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Thermalright Macho 90 CPU Cooler Review (Page 1)

Thermalright Macho 90 CPU Cooler Review

Chad reviews Thermalright's new Macho 90 CPU cooler. It's not going to set new performance records, but for the price and features, you may want to try it.

Chad Sebring | Jan 29, 2015 at 12:08 am CST - 3 mins, 21 secs time to read this page
Rating: 91%Manufacturer: Thermalright

Introduction, Specifications, and Pricing

Thermalright Macho 90 CPU Cooler Review 99 |

Although a lot of CPU cooler manufacturers are constantly trying to stay relevant and deliver a continuous flow of products throughout the year, there are also companies that tend to build just a few coolers that are really good at what they do. The latter companies are able to ride successful designs for a few years, and still stay competitive. One such company that fits into the latter category is Thermalright, and proving this concept, it has been nearly two whole years since we saw their last smaller form factor cooler, the AXP-100. This also sort of leads us into a discussion of why this cooler was designed; the AXP-100 was designed to fit inside of the smaller mini-ITX cubes and SFF chassis, where standard tower coolers tend to fail.

Since they had huge success with the original Macho design, Thermalright thought they should make a smaller version to appeal to the small form factor chassis market, and not just offer the much larger versions that are just too big to fit. In this pursuit of compact design, Thermalright also realized that many users demand coolers that can handle rigorous workloads, but also customers expect silence as well. In this latest submission, this is precisely what we have at hand. The new Macho 90 is a smaller bodied cooler, claimed to run in a near passive configuration, and should still be able to tame most of the current processors on the market today.

The new Thermalright Macho 90 ships with a fan, but keep in mind, it can only produce near 40CFM of air pressure, hence the near passive operation. Taking all of that into consideration, along with the fact that this is a stout little cooler, we may not even pass all of the testing. Also, with no rated TDP for this cooler, and the fact that there is no LGA2011 hardware, there has to be a limit to what this cooler is capable of in extreme environments. Unfortunately, that isn't the intention at all. Think silence for a HTPC, or even something very quiet in the office, where the processors are left virtually stock, but should do better than the stock option, while still offering a custom cooling option that fits in the tightest of spaces.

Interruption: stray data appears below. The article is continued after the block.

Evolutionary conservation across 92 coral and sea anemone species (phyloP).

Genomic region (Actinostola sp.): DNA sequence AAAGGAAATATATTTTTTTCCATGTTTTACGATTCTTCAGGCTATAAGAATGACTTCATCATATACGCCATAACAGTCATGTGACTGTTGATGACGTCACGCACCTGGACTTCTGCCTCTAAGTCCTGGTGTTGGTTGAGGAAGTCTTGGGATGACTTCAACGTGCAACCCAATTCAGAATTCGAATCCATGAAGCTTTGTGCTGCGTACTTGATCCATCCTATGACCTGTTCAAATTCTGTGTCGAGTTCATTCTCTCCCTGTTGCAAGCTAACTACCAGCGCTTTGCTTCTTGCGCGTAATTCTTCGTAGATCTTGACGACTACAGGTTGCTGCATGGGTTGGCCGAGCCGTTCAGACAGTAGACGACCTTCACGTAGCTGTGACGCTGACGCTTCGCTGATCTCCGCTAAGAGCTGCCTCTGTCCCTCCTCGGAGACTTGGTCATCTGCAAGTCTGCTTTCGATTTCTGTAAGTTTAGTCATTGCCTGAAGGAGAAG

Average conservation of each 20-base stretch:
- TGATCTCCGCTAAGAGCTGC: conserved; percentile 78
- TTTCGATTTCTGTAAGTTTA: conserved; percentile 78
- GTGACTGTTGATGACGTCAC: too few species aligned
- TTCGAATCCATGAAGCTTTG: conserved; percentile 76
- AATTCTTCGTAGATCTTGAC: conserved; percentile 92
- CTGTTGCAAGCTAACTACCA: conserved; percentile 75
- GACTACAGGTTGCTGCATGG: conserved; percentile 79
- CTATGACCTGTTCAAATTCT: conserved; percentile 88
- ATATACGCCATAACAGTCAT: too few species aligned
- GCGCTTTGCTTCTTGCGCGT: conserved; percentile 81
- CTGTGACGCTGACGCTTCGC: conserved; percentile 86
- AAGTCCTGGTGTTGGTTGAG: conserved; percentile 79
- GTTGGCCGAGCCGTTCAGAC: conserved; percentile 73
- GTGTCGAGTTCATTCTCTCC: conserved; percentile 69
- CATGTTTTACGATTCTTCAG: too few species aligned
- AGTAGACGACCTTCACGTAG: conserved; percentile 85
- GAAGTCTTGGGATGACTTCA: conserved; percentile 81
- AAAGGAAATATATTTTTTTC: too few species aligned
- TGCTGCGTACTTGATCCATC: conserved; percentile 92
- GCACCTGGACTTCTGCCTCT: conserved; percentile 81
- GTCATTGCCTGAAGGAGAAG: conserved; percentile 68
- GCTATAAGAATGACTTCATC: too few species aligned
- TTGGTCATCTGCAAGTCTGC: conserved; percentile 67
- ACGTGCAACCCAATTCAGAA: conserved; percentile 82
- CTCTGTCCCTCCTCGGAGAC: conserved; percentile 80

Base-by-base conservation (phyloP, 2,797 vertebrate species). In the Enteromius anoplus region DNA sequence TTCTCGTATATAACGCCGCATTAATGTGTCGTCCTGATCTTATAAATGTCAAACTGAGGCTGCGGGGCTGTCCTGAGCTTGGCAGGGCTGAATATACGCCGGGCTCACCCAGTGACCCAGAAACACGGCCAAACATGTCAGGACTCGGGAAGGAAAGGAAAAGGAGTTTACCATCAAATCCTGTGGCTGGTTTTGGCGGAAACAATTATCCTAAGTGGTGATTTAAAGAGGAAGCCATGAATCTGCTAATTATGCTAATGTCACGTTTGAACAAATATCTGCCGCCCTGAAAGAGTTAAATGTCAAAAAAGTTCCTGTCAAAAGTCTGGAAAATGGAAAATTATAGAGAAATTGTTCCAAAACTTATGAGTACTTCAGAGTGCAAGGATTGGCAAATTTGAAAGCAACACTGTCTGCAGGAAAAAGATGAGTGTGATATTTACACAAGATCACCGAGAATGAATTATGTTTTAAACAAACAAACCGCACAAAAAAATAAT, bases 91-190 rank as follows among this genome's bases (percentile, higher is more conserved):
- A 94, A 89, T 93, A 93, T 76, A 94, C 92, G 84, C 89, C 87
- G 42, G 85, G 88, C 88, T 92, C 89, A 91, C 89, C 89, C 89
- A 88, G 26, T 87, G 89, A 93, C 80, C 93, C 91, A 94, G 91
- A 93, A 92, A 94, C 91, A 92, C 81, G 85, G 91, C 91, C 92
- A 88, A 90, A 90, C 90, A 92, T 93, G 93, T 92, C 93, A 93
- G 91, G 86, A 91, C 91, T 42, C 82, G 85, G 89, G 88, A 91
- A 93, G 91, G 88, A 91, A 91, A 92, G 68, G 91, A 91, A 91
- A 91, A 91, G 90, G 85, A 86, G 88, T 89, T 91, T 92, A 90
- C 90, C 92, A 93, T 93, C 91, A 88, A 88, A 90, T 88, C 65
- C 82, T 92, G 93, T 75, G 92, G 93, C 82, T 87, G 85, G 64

Thermalright Macho 90 CPU Cooler Review 01 |

The specifications are not what we would call expansive; Thermalright offers just enough to get by in this chart. In the test to the left, we see that they mention the 102mm length and width, along with the low 135mm of height that will allow this cooler to fit into much smaller cases. We also see that this cooler is 450 grams in weight, not including the hardware. The cooler is based on four 6mm diameter heat pipes, and uses a nickel-plated copper fan and base. What we don't see is that there are twenty-seven 0.15mm thick aluminum fins that have been louvered and shaped for the most effective use of the limited air flow offered by the fan.

We are given a TR-9225BW-1 92mm fan to cool this tower. This fan adds an additional 102 grams of weight to the cooler, and we are given the important stats for it. This fan will spin from 800 to 2000 RPM, and it's rated to stay at or below 27 dBA of noise. At full speed, via the four-pin PWM connection, this fan can deliver 39.36 CFM of air flow.

Shopping around for the Macho 90 inside of the States right now is fruitless; this cooler is simply not available here yet. We are told that over the pond, the Macho 90 will be available with a MSRP of 29.99 Euros, including the 19% VAT. With the help of a current currency converter, we found that is roughly $36 dollars in the U.S. market. Considering how things are seemingly stacked against the Macho 90 from the start with its limited air flow and compact size, we feel that the price is justified, especially once you see what this cooler is actually capable of achieving.

Last updated: Apr 7, 2020 at 12:33 pm CDT

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Chad Sebring


After a year of gaming, Chad caught the OC bug. With overclocking comes the need for better cooling, and Chad has had many air and water setups. With a few years of abusing computer parts, he decided to take his chances and try to get a review job. As an avid overclocker, Chad is always looking for the next leg up in RAM, cooling, as well as peripherals.

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